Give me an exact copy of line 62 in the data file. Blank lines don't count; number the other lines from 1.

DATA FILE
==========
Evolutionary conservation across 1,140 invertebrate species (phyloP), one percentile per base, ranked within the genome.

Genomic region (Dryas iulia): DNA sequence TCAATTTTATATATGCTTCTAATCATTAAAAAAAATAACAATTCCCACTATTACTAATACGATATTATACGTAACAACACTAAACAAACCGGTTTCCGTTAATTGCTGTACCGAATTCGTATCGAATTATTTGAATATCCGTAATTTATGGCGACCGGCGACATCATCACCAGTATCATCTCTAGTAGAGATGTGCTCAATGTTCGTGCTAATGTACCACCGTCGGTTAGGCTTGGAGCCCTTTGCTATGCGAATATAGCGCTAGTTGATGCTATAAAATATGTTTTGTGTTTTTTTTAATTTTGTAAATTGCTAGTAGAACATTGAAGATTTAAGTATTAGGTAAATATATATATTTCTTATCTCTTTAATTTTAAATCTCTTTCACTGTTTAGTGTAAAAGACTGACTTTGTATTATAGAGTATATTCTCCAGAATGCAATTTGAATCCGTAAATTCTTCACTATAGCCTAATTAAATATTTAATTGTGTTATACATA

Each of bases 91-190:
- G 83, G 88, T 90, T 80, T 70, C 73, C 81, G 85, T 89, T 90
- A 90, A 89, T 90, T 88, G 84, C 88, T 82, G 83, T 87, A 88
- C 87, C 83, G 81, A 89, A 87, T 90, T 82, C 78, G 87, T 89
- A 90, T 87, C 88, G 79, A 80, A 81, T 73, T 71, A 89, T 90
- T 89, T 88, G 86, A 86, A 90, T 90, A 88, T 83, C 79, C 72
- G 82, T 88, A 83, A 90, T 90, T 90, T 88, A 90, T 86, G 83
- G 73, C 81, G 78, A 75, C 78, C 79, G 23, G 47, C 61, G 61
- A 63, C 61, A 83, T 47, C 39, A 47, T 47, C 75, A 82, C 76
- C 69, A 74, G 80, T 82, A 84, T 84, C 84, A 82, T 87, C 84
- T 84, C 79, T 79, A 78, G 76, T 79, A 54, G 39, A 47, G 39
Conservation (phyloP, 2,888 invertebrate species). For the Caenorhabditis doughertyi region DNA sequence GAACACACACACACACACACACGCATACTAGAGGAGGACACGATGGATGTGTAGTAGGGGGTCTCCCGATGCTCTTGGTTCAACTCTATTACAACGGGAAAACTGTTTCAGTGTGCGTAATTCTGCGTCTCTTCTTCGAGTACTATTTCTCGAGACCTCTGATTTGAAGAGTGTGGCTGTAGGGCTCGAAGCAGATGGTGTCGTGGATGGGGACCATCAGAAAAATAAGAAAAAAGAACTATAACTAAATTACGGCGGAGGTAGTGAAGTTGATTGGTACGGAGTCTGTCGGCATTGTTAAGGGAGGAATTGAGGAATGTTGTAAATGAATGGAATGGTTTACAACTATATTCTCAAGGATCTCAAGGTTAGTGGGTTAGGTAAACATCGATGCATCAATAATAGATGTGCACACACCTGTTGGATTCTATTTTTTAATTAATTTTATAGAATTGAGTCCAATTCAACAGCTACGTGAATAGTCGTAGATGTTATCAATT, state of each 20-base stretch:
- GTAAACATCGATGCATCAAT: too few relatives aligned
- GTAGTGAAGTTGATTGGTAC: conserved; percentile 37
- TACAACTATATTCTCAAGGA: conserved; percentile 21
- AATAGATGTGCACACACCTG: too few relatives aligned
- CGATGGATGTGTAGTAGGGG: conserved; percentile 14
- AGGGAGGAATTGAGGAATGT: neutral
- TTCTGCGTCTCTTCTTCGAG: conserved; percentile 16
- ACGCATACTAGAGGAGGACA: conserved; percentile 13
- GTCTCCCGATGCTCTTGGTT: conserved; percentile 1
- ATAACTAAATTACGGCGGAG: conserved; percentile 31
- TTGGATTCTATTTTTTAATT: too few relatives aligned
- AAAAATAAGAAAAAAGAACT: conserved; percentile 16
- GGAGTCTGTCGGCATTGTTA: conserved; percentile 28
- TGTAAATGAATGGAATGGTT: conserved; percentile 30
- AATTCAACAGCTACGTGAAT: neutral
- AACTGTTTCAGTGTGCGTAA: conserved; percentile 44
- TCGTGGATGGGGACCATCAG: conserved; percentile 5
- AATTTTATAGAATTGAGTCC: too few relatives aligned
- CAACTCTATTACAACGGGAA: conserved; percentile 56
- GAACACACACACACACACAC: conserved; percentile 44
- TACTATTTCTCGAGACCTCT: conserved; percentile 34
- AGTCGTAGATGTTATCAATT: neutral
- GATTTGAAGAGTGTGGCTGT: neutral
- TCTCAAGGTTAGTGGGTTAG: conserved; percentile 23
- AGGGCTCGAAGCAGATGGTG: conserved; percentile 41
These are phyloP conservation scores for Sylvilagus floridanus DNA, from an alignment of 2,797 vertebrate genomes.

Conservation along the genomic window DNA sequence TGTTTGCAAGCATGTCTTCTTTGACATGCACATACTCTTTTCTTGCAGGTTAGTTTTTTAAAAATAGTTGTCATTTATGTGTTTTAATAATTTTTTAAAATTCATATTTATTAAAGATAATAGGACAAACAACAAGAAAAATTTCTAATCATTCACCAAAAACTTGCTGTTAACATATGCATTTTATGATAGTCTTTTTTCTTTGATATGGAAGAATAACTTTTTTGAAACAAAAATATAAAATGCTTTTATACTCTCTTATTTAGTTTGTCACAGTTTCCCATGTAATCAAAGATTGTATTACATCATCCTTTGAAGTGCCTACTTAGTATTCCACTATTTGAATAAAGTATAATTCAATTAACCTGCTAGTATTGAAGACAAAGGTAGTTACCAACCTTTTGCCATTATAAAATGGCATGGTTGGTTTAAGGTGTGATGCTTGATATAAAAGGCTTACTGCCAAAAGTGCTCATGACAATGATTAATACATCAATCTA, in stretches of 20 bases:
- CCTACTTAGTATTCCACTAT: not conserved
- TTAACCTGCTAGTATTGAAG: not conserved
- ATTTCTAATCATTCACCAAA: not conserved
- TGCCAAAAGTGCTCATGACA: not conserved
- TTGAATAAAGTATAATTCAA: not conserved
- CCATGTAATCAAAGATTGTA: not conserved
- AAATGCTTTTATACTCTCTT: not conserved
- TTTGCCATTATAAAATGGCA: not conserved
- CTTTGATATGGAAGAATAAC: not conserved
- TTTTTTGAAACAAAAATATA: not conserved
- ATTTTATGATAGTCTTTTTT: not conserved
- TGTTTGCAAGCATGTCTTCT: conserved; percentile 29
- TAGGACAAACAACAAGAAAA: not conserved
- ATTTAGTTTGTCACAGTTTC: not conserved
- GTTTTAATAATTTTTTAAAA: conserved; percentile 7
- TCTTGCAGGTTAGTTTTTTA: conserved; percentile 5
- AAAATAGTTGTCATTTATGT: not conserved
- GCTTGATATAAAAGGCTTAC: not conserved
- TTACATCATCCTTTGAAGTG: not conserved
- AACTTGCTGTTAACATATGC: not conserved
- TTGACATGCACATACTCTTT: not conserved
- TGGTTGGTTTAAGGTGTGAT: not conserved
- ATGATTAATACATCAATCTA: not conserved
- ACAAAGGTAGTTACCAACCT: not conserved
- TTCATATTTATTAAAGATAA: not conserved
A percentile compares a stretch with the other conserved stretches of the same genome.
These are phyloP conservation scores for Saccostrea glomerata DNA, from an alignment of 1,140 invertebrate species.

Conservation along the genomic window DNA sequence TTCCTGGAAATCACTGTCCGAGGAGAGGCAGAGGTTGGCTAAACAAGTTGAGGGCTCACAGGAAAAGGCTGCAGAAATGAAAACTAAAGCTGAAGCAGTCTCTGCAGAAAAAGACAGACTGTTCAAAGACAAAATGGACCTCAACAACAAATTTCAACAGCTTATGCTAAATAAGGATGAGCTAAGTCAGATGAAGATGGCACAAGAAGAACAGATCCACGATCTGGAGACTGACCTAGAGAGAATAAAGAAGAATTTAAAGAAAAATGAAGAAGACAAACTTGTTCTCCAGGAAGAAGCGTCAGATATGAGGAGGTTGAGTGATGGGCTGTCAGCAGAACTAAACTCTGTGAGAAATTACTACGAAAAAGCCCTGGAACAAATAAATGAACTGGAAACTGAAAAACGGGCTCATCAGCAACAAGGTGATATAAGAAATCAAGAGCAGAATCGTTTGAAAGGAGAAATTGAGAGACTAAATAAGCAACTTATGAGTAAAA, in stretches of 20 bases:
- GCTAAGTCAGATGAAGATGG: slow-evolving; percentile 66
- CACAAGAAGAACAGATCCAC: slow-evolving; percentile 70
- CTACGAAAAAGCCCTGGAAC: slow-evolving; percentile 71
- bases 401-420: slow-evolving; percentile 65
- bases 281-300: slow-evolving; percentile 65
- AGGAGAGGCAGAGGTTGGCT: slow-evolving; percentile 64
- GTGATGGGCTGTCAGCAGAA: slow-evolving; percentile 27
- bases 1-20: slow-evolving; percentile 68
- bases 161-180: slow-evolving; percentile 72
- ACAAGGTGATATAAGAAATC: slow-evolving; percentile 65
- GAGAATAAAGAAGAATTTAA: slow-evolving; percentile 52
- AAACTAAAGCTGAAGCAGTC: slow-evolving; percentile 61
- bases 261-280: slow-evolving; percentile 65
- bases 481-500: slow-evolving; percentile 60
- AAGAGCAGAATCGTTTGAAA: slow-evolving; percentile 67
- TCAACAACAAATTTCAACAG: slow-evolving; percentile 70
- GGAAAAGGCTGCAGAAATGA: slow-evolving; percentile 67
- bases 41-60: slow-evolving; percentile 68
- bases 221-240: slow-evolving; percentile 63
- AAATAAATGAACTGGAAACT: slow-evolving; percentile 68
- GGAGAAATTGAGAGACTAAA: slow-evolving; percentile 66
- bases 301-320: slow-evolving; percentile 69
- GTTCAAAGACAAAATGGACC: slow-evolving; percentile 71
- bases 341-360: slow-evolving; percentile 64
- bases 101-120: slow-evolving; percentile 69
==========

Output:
- TTGACATGCACATACTCTTT: not conserved